By Paul Dada

TITLE: Going Pentecostal

I can’t remember what that seminarian said that was off-putting to me. But whatever he said was serious enough to make me “resign” as an altar boy.

I guess that also sowed in me a seed of disinterest in Catholicism. I was, though I didn’t know at the time, going to later embrace Pentecostalism.

My first ( serious) encounter with Pentecostalism happened when a Foursquare Gospel Church pastor and his wife visited our house.

They didn’t come to see us but a certain Miss Stella. Miss Stella was one of the youths’ corps members, we accommodated in our duplex. The other was Mr Patrick.

Yes, we lived in a duplex. My father, a holder of at least three chieftaincy titles was a retired Inspector of Education in Lagos. He had become the Public Complaints Officer at Epe upon his retirement from the civil service. He, also, was a member of the Lagos State Primary School Management Board, courtesy of his appointment by the then Military Governor of Lagos State, Colonel Raji Rasaki.

We were an upper-middle-class family even if we were not superbly rich. My father, apart from the duplex in our hometown, also owned several properties in the Lagos metropolis, particularly, Oshodi. He was a successful and financially stable man.

My father was an important man. Maybe that was why Miss Stella and Mr Patrick got introduced to him. And he gave them rooms downstairs in the duplex where we lived.

Miss Stella attended Foursquare (I think). This was why the pastor and his wife came to our house to visit her. But she wasn’t around that day, so the couple came upstairs and interacted with us.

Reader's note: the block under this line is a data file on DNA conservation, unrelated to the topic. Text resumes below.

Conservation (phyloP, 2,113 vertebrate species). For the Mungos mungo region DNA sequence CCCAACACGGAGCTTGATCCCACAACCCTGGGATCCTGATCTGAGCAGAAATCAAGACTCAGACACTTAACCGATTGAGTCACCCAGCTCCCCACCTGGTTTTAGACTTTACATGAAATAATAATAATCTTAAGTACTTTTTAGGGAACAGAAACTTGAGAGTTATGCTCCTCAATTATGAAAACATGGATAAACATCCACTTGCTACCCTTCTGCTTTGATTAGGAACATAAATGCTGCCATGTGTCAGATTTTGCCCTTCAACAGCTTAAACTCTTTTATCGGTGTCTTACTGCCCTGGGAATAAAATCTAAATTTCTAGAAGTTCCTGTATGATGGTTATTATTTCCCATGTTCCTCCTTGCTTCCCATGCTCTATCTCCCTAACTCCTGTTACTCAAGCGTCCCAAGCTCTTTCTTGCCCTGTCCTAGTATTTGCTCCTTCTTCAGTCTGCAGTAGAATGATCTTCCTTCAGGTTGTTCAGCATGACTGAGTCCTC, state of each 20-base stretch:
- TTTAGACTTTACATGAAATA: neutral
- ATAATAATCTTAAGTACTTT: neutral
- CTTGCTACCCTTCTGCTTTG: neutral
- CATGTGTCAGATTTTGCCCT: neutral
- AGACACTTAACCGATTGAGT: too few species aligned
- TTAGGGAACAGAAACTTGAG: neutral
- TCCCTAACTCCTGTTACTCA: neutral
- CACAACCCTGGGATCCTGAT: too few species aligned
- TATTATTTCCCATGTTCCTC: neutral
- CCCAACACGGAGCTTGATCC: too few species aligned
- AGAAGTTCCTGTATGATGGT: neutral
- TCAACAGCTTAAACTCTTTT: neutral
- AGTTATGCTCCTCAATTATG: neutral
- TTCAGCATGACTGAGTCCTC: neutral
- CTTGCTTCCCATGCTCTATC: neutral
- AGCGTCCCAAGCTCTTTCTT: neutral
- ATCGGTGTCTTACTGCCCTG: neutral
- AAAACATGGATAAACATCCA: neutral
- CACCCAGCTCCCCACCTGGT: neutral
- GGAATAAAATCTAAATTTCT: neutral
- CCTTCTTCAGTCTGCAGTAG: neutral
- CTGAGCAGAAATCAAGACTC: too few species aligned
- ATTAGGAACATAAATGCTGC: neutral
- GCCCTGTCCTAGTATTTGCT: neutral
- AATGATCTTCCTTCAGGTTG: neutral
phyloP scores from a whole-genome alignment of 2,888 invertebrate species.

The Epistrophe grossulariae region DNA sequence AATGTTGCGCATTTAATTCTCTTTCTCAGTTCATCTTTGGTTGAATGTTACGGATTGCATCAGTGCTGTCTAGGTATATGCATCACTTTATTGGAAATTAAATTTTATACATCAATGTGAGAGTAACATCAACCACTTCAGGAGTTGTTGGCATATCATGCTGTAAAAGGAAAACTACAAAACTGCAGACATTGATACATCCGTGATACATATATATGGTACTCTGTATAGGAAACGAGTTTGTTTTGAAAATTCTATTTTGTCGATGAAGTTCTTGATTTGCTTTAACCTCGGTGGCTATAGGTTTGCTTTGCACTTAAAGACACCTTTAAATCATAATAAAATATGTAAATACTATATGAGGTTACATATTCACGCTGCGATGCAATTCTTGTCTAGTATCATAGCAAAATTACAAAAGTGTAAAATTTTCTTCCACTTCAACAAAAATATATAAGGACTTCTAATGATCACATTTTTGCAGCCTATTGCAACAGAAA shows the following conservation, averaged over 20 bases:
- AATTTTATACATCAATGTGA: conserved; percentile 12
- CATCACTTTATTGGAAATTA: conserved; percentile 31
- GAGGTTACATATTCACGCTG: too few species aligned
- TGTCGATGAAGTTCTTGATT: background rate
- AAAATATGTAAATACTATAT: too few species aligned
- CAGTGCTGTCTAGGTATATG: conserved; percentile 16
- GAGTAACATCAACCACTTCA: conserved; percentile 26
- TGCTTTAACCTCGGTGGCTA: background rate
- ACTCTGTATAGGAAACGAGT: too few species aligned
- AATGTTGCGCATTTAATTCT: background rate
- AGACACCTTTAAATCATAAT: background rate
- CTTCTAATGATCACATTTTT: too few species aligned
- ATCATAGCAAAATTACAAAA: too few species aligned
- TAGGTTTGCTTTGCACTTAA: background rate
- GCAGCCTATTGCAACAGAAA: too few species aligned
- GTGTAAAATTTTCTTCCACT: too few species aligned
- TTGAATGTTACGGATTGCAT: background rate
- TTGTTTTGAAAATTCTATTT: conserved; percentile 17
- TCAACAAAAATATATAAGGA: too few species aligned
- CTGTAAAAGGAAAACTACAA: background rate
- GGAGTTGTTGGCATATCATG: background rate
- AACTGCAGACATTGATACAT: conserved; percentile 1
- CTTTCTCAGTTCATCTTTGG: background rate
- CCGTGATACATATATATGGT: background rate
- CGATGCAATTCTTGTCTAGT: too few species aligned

They were lucky because my no-nonsense father who was a devout Catholic would probably have thrown them out for preaching or making an attempt to preach to us.

But suffice it to say that whatever the pastor and his wife said and did that day, killed the little interest I had left in Catholicism.

On one or two occasions, I, alongside two other three of my siblings secretly visited the Foursquare Gospel Church which was in another community within Epe.

But my mum who got to know stopped me from continuing for fear of my dad. Well, my dad also learned of my disinterest in Catholicism, and he frowned at it.

My parents in their wisdom, decided I return to one of our houses at Oshodi to live there with one of my elder sisters, Aunty Funmi. I was also enrolled at the Oshodi Comprehensive High School.

My father gave me a direct instruction not to attend any church but the Catholic. But I disobeyed.

Aunty Funmi and I were attending a denomination called the Gospel Pentecostal Assembly located on Oluwani Street, Alasia, Oshodi.

Chief Dada (my father) visited the house once a week (I guess he did this because he had to attend the meeting of the Lagos State Primary School Management Board at Ikeja once a week). And I remember he asked me what church I was attending. I lied that it was Catholic.

My immediate elder brother, Bola, who had also lost interest in Catholicism and my elder half-sister, Ayo who also didn’t care a hoot any more about our father’s cherished denomination, were later “shipped” to Oshodi by my father to join me there.

The three of us had become confirmed ex-Catholics as some of our older siblings like Aunty Funmi, Bro Shola, Bro Kunle and Aunty Toun.

And it was Aunty Toun that introduced me to Deeper Life Bible Church in 1989.

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